- See your dentist twice a year for regular checkups.
- Ask about antibacterial treatments. If you’re especially vulnerable to tooth decay — for example, because of a medical condition — your dentist may recommend special antibacterial mouth rinses or other treatments to help cut down on harmful bacteria in your mouth.
- Combined treatments. Chewing xylitol-based gum along with prescription fluoride and an antibacterial rinse can help reduce the risk of cavities.
What type of toothpaste should I use?
It’s important to use a toothpaste with the right concentration of fluoride. Check the packaging to find out how much fluoride each brand contains.
- Adults should use a toothpaste that contains at least 1,350 parts per million (ppm) fluoride.
- Children don’t need to use special “children’s toothpaste”. Children of all ages can use family toothpaste, as long as it contains 1,350-1,500ppm fluoride.
- Children aged six and under who don’t have tooth decay can use a lower-strength children’s toothpaste, but make sure it contains at least 1,000ppm fluoride.
- Below the age of three, children should use just a smear of toothpaste. Children aged three to six years should use a pea-sized blob of toothpaste. Make sure children don’t lick or eat toothpaste from the tube.
Your dentist may advise you or your child to use a toothpaste with a higher concentration of fluoride, if you need it.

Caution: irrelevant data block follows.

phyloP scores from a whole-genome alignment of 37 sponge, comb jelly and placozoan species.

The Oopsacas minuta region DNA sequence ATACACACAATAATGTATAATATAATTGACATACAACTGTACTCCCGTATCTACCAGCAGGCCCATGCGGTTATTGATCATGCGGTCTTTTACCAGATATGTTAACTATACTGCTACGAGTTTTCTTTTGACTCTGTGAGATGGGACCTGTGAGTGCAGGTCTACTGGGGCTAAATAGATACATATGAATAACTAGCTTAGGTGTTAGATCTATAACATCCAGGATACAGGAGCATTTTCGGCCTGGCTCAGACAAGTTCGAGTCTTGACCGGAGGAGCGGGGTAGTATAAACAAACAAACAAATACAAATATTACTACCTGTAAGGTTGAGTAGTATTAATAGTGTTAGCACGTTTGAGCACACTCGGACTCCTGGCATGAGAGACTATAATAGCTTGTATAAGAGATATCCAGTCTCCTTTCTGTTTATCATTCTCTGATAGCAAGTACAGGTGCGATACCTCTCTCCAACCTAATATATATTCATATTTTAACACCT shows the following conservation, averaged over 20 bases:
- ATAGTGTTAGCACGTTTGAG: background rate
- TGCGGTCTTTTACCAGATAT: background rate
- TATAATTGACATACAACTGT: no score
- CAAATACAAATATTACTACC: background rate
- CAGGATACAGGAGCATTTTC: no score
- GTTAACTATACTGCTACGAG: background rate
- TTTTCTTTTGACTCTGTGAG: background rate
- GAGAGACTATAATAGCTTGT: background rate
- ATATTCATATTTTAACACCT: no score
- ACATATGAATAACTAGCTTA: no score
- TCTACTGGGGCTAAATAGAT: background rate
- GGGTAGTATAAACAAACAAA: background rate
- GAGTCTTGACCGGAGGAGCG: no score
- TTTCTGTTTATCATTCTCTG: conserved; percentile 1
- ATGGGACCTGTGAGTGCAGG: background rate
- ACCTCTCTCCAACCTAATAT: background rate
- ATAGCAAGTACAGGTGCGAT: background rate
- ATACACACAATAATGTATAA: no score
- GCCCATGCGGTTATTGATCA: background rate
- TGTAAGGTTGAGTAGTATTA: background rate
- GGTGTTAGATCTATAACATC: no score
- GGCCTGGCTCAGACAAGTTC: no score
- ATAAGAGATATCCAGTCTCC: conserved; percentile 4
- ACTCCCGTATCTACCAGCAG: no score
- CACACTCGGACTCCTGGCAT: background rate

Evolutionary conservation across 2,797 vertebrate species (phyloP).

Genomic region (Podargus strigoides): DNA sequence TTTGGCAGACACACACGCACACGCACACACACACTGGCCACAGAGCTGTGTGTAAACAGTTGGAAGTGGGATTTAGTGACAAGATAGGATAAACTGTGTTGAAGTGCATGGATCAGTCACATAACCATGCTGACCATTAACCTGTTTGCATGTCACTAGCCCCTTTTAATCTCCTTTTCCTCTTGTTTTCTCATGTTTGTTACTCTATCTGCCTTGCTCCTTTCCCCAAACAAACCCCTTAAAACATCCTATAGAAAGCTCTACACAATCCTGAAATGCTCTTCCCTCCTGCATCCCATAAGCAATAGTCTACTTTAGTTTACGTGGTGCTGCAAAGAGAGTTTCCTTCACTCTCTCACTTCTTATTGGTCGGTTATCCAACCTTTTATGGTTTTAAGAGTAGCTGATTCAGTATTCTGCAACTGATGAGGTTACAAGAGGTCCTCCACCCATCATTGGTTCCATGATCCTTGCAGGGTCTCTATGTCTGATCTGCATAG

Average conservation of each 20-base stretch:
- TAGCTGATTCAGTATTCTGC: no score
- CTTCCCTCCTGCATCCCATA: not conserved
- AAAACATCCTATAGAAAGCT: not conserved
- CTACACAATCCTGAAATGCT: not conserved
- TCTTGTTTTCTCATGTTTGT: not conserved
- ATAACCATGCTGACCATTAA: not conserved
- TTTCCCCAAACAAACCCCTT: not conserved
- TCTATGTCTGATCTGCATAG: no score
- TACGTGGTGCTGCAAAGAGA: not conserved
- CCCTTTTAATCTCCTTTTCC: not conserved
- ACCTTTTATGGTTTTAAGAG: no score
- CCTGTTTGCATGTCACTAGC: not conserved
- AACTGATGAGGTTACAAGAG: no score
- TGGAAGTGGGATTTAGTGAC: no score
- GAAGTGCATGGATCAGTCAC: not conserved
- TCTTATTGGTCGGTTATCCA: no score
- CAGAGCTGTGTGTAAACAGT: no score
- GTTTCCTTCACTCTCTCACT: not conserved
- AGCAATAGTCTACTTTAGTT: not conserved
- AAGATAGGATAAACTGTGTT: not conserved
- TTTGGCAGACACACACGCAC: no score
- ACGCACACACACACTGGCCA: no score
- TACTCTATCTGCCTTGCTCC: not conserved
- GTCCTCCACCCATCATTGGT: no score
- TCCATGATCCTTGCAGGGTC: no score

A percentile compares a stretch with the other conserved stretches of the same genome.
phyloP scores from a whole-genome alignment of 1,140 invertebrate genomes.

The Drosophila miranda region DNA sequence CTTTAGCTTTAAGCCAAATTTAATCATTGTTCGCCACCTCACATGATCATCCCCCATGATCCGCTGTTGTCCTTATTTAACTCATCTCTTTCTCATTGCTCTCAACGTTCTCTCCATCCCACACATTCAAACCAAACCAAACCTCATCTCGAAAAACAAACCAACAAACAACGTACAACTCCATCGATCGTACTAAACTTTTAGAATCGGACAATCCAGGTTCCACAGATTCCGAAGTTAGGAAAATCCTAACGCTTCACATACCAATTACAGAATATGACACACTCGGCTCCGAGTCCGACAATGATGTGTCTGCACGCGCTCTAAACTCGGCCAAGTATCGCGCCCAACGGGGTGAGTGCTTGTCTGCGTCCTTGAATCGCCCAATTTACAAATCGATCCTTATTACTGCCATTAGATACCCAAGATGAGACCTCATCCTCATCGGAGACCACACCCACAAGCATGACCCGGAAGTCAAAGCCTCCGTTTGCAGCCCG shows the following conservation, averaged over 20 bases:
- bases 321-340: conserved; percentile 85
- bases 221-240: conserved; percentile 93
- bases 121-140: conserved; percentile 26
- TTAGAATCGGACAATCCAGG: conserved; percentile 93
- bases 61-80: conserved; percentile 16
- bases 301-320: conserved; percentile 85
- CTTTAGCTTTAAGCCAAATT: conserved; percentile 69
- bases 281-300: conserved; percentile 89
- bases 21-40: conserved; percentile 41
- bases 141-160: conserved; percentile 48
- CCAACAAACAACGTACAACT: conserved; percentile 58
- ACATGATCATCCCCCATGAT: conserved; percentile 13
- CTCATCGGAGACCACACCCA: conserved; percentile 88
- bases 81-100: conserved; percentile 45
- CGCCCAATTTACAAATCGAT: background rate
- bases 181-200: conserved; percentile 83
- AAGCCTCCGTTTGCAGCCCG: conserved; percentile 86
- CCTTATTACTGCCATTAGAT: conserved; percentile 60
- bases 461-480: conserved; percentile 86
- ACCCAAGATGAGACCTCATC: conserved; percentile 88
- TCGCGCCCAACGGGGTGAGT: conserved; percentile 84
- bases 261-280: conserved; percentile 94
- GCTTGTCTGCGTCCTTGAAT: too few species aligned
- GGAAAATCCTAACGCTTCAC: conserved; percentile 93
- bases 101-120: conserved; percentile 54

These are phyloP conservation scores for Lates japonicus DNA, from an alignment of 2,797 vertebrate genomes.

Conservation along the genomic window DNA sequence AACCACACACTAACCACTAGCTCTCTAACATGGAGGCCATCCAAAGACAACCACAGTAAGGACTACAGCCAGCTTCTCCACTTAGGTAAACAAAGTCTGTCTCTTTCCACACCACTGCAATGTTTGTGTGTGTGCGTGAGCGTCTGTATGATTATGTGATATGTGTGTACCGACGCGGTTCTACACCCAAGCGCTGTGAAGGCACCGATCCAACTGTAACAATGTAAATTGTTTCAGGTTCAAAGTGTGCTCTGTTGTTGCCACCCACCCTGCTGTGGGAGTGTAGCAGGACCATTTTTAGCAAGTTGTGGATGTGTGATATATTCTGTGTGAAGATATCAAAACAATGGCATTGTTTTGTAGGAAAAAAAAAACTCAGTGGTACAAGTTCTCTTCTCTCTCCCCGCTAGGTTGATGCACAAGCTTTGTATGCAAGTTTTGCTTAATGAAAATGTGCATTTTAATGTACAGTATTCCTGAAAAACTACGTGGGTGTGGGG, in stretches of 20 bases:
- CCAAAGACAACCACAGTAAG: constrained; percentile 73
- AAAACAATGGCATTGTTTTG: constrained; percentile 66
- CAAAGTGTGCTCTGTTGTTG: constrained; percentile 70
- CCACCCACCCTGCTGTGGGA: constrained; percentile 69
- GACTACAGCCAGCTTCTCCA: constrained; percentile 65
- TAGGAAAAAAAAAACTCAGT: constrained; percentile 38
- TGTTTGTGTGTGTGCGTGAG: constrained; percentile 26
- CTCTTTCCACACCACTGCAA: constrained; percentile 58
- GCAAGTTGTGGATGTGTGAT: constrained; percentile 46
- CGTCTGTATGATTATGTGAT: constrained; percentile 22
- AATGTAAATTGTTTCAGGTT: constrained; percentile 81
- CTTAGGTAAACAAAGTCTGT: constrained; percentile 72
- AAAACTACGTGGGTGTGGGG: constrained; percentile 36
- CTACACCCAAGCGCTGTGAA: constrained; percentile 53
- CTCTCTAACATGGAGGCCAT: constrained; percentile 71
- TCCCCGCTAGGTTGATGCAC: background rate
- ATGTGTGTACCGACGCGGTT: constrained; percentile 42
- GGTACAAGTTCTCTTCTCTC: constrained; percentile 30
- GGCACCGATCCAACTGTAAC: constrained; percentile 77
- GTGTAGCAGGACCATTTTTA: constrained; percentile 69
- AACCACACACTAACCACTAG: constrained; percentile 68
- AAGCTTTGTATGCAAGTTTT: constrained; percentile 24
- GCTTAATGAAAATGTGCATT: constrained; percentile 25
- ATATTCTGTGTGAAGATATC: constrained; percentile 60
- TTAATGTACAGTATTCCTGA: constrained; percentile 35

Root canal treatment
Root canal treatment (also called ‘endodontics’) is needed when the blood or nerve supply of the tooth (called the ‘pulp’) is infected through decay or injury.
The living part of the tooth, also known as the tooth pulp, can become irreversibly inflamed as a result of damage or bacterial infection due to tooth decay. To deal with this problem, the dentist has to drill a hole to access the inner space of the tooth or root canal system, and remove the infected tissue and toxic irritants by a combination of mechanical cleaning and irrigation. After this is done, the dentist fills the space with an inert packing material and seals the opening. This procedure is known as root canal treatment.
The aim of the root canal treatment is to remove all the infection from the root canal. The root is then cleaned and filled to prevent any further infection.
Root canal treatment is a skilled and time-consuming procedure. Most courses of treatment will involve two or more visits to your dentist.